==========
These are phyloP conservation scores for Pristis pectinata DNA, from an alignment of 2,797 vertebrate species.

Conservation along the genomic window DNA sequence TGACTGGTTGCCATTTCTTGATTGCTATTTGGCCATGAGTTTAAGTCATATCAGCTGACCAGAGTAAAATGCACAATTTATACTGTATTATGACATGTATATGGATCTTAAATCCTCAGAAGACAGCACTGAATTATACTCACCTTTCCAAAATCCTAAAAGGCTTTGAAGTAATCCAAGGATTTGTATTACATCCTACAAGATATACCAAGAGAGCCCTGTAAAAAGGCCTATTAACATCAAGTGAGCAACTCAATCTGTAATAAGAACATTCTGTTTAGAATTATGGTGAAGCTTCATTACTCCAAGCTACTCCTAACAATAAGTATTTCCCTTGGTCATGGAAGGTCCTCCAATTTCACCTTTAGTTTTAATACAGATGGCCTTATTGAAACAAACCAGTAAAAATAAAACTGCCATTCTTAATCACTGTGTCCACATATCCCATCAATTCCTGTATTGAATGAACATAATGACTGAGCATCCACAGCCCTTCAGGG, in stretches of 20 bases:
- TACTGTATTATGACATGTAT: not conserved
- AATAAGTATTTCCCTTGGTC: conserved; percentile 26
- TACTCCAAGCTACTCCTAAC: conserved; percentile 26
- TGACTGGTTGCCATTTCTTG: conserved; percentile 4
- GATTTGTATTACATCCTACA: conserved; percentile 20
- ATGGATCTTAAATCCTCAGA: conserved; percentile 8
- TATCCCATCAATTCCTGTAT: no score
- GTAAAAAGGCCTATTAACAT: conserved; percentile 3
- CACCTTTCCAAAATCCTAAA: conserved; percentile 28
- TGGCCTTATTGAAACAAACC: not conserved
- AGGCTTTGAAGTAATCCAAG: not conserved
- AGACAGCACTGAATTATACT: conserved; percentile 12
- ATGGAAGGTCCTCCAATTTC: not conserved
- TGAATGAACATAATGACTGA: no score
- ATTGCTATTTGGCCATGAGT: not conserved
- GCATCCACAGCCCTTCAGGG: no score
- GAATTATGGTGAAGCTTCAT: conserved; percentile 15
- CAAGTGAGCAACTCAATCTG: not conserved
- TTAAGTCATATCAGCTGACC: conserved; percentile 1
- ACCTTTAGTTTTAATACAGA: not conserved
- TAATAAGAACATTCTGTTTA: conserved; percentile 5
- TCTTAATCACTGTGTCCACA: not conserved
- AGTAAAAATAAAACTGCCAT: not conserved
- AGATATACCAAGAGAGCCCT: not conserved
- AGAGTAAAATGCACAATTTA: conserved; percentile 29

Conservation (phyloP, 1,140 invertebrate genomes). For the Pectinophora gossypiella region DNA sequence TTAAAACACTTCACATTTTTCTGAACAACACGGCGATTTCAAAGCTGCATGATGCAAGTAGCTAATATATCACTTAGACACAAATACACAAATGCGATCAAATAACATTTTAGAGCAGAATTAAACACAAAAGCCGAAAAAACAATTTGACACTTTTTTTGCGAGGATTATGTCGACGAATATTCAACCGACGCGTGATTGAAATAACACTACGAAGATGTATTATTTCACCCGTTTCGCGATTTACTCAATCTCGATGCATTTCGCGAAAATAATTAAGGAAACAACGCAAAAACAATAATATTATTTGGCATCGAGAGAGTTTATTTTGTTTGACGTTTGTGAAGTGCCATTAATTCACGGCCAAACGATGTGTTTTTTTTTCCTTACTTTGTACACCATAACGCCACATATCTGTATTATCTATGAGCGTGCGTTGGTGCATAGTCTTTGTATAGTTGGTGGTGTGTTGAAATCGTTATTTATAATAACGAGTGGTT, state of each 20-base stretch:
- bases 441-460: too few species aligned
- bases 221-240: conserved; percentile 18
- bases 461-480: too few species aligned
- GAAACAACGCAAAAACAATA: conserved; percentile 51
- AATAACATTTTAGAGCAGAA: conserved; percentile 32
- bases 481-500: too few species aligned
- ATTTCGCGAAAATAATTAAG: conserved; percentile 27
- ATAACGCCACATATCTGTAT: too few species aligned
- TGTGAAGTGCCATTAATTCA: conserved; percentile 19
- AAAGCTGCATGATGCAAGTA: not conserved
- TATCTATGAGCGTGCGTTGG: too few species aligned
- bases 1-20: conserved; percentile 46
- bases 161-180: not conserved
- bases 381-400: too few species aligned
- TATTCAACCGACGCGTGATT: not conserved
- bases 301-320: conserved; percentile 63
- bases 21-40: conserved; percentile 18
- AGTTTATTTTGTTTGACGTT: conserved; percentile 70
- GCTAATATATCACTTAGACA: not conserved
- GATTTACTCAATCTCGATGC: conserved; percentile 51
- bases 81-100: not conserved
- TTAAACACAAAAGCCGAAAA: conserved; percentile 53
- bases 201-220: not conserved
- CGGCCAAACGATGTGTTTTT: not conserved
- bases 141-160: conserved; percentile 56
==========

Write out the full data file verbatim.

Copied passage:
These are phyloP conservation scores for Pristis pectinata DNA, from an alignment of 2,797 vertebrate species.

Conservation along the genomic window DNA sequence TGACTGGTTGCCATTTCTTGATTGCTATTTGGCCATGAGTTTAAGTCATATCAGCTGACCAGAGTAAAATGCACAATTTATACTGTATTATGACATGTATATGGATCTTAAATCCTCAGAAGACAGCACTGAATTATACTCACCTTTCCAAAATCCTAAAAGGCTTTGAAGTAATCCAAGGATTTGTATTACATCCTACAAGATATACCAAGAGAGCCCTGTAAAAAGGCCTATTAACATCAAGTGAGCAACTCAATCTGTAATAAGAACATTCTGTTTAGAATTATGGTGAAGCTTCATTACTCCAAGCTACTCCTAACAATAAGTATTTCCCTTGGTCATGGAAGGTCCTCCAATTTCACCTTTAGTTTTAATACAGATGGCCTTATTGAAACAAACCAGTAAAAATAAAACTGCCATTCTTAATCACTGTGTCCACATATCCCATCAATTCCTGTATTGAATGAACATAATGACTGAGCATCCACAGCCCTTCAGGG, in stretches of 20 bases:
- TACTGTATTATGACATGTAT: not conserved
- AATAAGTATTTCCCTTGGTC: conserved; percentile 26
- TACTCCAAGCTACTCCTAAC: conserved; percentile 26
- TGACTGGTTGCCATTTCTTG: conserved; percentile 4
- GATTTGTATTACATCCTACA: conserved; percentile 20
- ATGGATCTTAAATCCTCAGA: conserved; percentile 8
- TATCCCATCAATTCCTGTAT: no score
- GTAAAAAGGCCTATTAACAT: conserved; percentile 3
- CACCTTTCCAAAATCCTAAA: conserved; percentile 28
- TGGCCTTATTGAAACAAACC: not conserved
- AGGCTTTGAAGTAATCCAAG: not conserved
- AGACAGCACTGAATTATACT: conserved; percentile 12
- ATGGAAGGTCCTCCAATTTC: not conserved
- TGAATGAACATAATGACTGA: no score
- ATTGCTATTTGGCCATGAGT: not conserved
- GCATCCACAGCCCTTCAGGG: no score
- GAATTATGGTGAAGCTTCAT: conserved; percentile 15
- CAAGTGAGCAACTCAATCTG: not conserved
- TTAAGTCATATCAGCTGACC: conserved; percentile 1
- ACCTTTAGTTTTAATACAGA: not conserved
- TAATAAGAACATTCTGTTTA: conserved; percentile 5
- TCTTAATCACTGTGTCCACA: not conserved
- AGTAAAAATAAAACTGCCAT: not conserved
- AGATATACCAAGAGAGCCCT: not conserved
- AGAGTAAAATGCACAATTTA: conserved; percentile 29

Conservation (phyloP, 1,140 invertebrate genomes). For the Pectinophora gossypiella region DNA sequence TTAAAACACTTCACATTTTTCTGAACAACACGGCGATTTCAAAGCTGCATGATGCAAGTAGCTAATATATCACTTAGACACAAATACACAAATGCGATCAAATAACATTTTAGAGCAGAATTAAACACAAAAGCCGAAAAAACAATTTGACACTTTTTTTGCGAGGATTATGTCGACGAATATTCAACCGACGCGTGATTGAAATAACACTACGAAGATGTATTATTTCACCCGTTTCGCGATTTACTCAATCTCGATGCATTTCGCGAAAATAATTAAGGAAACAACGCAAAAACAATAATATTATTTGGCATCGAGAGAGTTTATTTTGTTTGACGTTTGTGAAGTGCCATTAATTCACGGCCAAACGATGTGTTTTTTTTTCCTTACTTTGTACACCATAACGCCACATATCTGTATTATCTATGAGCGTGCGTTGGTGCATAGTCTTTGTATAGTTGGTGGTGTGTTGAAATCGTTATTTATAATAACGAGTGGTT, state of each 20-base stretch:
- bases 441-460: too few species aligned
- bases 221-240: conserved; percentile 18
- bases 461-480: too few species aligned
- GAAACAACGCAAAAACAATA: conserved; percentile 51
- AATAACATTTTAGAGCAGAA: conserved; percentile 32
- bases 481-500: too few species aligned
- ATTTCGCGAAAATAATTAAG: conserved; percentile 27
- ATAACGCCACATATCTGTAT: too few species aligned
- TGTGAAGTGCCATTAATTCA: conserved; percentile 19
- AAAGCTGCATGATGCAAGTA: not conserved
- TATCTATGAGCGTGCGTTGG: too few species aligned
- bases 1-20: conserved; percentile 46
- bases 161-180: not conserved
- bases 381-400: too few species aligned
- TATTCAACCGACGCGTGATT: not conserved
- bases 301-320: conserved; percentile 63
- bases 21-40: conserved; percentile 18
- AGTTTATTTTGTTTGACGTT: conserved; percentile 70
- GCTAATATATCACTTAGACA: not conserved
- GATTTACTCAATCTCGATGC: conserved; percentile 51
- bases 81-100: not conserved
- TTAAACACAAAAGCCGAAAA: conserved; percentile 53
- bases 201-220: not conserved
- CGGCCAAACGATGTGTTTTT: not conserved
- bases 141-160: conserved; percentile 56